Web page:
What is a Limited Liability Company?

Community Contributed

By Eileen M.S. Nims, Esq.

A Limited Liability Company (LLC) is a way you can protect your personal assets from creditors or law suits. It is a company that limits the liability you have toward any law suits to only the contents of your company. This is the way it works. When you have a business, or you have a rental unit, or you are providing a service, you can create an LLC for that activity. At the Hawaii State Department for Commerce and Consumer Affairs (DCCA) you can apply for a business license and create your LLC in one easy step for less than $100. The benefits of creating an LLC is that if anyone sues you in relation to your business, rental or service, the law suit can only reach the assets the LLC owns, but not your other assets. For example, you have a rental unit and someone trips over a loose step and breaks a leg. If that person sues you for medical bills and damages, the judgement against you can only be attached to your rental unit, but the judge cannot attach a lien to your own home or other business you own to cover the amount. So an LLC does not protect the business or rental unit from being sued, it protects everything else you own if your LLC gets sued.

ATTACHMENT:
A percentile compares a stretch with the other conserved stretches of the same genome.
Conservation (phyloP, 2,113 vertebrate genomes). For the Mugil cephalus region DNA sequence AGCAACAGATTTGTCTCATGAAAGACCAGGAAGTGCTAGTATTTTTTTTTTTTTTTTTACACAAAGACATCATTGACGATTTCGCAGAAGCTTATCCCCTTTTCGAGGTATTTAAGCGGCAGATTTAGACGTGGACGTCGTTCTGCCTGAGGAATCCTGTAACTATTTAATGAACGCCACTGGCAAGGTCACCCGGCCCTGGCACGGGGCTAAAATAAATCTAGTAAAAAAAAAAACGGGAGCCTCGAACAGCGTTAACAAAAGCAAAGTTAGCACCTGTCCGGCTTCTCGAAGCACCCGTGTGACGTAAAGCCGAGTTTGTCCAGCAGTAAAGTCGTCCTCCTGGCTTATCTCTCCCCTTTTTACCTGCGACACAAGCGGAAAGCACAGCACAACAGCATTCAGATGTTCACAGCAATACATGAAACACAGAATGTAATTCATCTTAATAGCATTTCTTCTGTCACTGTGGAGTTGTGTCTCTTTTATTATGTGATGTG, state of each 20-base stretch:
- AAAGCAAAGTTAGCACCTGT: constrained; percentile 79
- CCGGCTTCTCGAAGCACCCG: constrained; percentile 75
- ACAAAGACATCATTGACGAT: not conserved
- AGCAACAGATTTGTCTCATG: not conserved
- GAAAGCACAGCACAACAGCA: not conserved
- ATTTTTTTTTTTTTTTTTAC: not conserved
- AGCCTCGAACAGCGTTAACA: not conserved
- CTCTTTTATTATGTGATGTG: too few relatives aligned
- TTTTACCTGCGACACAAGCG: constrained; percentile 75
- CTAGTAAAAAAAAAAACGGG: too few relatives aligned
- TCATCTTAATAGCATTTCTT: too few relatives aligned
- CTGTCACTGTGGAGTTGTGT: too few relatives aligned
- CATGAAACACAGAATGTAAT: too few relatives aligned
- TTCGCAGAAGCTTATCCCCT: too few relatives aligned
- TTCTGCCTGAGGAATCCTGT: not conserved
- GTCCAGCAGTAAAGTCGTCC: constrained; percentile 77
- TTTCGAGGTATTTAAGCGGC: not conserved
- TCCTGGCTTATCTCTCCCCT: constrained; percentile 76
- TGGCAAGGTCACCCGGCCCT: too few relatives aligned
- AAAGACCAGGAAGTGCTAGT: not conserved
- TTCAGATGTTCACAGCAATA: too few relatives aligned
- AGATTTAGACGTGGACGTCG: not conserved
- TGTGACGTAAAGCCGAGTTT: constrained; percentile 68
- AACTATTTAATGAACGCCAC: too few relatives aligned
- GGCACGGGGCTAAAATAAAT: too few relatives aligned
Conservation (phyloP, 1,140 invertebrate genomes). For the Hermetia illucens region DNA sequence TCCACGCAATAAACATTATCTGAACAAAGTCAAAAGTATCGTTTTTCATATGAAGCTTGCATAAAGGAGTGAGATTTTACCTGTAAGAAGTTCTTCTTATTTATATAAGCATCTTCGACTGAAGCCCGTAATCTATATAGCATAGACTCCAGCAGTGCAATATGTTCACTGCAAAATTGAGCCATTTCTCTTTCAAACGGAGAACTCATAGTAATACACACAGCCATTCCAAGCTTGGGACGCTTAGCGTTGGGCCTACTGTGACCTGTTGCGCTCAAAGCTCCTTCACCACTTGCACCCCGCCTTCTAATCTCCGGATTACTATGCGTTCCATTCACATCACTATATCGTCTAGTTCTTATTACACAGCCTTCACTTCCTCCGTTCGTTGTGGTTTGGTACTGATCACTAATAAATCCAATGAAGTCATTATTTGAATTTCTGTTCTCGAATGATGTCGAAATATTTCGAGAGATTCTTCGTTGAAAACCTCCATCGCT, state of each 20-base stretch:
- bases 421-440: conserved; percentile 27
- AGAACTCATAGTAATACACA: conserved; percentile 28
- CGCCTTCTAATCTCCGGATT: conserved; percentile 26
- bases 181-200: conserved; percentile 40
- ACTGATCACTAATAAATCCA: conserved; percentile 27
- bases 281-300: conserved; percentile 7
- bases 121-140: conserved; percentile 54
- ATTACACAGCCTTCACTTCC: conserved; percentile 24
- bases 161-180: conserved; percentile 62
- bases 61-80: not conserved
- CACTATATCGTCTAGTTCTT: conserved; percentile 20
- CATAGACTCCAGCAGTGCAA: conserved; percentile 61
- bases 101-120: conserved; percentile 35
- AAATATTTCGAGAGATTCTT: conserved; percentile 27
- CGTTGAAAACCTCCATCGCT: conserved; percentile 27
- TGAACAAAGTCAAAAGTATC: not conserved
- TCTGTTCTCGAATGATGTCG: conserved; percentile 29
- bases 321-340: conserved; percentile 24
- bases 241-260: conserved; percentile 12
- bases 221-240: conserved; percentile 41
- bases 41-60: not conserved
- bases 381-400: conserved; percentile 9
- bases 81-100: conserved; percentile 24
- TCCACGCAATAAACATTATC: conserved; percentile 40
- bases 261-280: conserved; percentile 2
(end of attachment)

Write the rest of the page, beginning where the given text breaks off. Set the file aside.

Let’s go a little further with this. Say you have a business on Molokai doing carpentry and you have two rental units – one on Molokai and one on Oahu. You want your carpentry business to be listed as an LLC, so any law suits regarding work done as a carpenter don’t spill over to your rental units or your home. You also want to make sure each rental unit has its own LLC. This way, if one renter decides to sue you, the other rental unit is safe from becoming an asset accessible to this law suit, as is your carpentry business and your home and other assets. For your rental units, the only additional step you need to take, is to make sure you change each deed to its corresponding LLC as owner of the title. 

To make sure your rental unit is separated from your other assets, you first create an LLC – say, “The Molokai Condo by the Beach LLC.” Once you have established this, you contact a property lawyer or estate attorney to create a new deed. This deed will transfer ownership from you as individual to your “The Molokai Condo by the Beach LLC.” If you own the property with other people, such as your spouse, you just want to make sure that the LLC ownership is in both your names and that you create an operating agreement that spells out who the owners of the LLC are, and in what proportions they own the assets in the LLC. 

If you want guidance with LLC-related matters or deed transfers, please feel free to contact Eileen M.S. Nims, J.D. at eileen@nimsesq.com or by phone at (808) 664-1834.


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